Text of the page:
Found both in coastal and pelagic regions in all oceans of the world, the hammerhead shark is by far one of the most unique and distinct sharks in our oceans today. The scalloped species has four lobes between their eyes on the leading edge of the head and is the basis for their name. Their bodies are grey with lighter underbellies, which is known as countershading and is very common with offshore species. Adult scalloped hammerheads live offshore and come into shallower areas to pup. In Hawaiian waters, pupping grounds include Hilo Bay, Kāne’ohe Bay, and Waimea Bay, to name a few. Hammerhead sharks have been recorded down as deep as 900 feet!
Juvenile scalloped hammerhead sharks primarily feed on bony fish and squid, while adults eat bony fish, squid, sharks, and rays. Their gestation period is 11-12 months, and litter size ranges from 15-31 pups. Birth size is anywhere from 16-20 inches, and adults having been known to reach lengths of up to 13 feet, with 6-8 feet being the average in Hawaiʻi. Although usually seen solitary, hammerhead sharks are known to school in large numbers in the hundreds. Considered a shy and docile species, the scalloped hammerhead is not likely to approach divers in the ocean.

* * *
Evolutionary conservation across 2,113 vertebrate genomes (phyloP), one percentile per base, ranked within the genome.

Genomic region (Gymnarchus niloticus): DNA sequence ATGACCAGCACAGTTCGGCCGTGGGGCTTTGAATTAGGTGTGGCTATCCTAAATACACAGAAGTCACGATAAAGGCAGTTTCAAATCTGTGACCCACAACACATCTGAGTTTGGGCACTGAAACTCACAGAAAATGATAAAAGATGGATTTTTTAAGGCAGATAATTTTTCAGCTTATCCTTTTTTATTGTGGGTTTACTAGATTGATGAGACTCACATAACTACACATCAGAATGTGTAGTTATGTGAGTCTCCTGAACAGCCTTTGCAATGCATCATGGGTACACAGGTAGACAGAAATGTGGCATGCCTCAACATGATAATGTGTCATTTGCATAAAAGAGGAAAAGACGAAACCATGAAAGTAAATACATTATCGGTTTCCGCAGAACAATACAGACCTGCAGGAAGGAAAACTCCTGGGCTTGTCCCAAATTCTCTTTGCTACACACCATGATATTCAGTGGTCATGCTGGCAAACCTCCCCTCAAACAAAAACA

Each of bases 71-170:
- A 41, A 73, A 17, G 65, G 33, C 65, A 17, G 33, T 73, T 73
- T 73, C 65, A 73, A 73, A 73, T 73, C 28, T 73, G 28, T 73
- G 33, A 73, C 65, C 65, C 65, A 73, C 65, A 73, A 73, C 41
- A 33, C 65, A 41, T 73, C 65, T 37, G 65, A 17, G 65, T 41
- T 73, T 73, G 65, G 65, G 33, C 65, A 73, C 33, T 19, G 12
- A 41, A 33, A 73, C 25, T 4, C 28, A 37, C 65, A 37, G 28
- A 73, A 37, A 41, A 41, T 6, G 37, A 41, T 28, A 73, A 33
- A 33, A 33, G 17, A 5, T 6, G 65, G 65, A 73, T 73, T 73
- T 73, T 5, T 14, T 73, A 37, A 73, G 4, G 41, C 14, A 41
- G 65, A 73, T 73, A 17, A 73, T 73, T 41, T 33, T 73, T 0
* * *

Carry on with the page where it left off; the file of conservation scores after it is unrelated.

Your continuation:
Due to activity conducted by small commercial fisheries, scalloped hammerheads are sought out for various reasons, including food, oil, and their fins. These factors have dwindled the population, adding this species to the list as an endangered species.
Studies indicate that their strangely shaped flattened head might serve more than one function. Researchers believe their abnormal head shape enhances the shark’s sense of electroreception, smell, maneuverability, and lift. It’s no doubt why this species is so abundant and widespread and serves as proof of successful adaptation.
In Hawai‘i, sharks were worshipped, cared for, and protected as an ‘aumakua, or family deities, while others viewed sharks as an important source of food and tools. Those who had the shark as their ‘aumakua wouldn’t hunt or eat sharks. They believed their departed ancestors took the form of a shark, and therefore would feed and protect the shark and in return, the shark would then protect the family. Shark stories are very frequent in Hawaiian literature and make for a fascinating read. Cultural advisor to the Maui Ocean Center, Kahu Dane Maxwell, blesses each shark that enters or leaves the park.
*Due to the constant rotation of animals back to the ocean, we cannot guarantee the presence of any specific animal.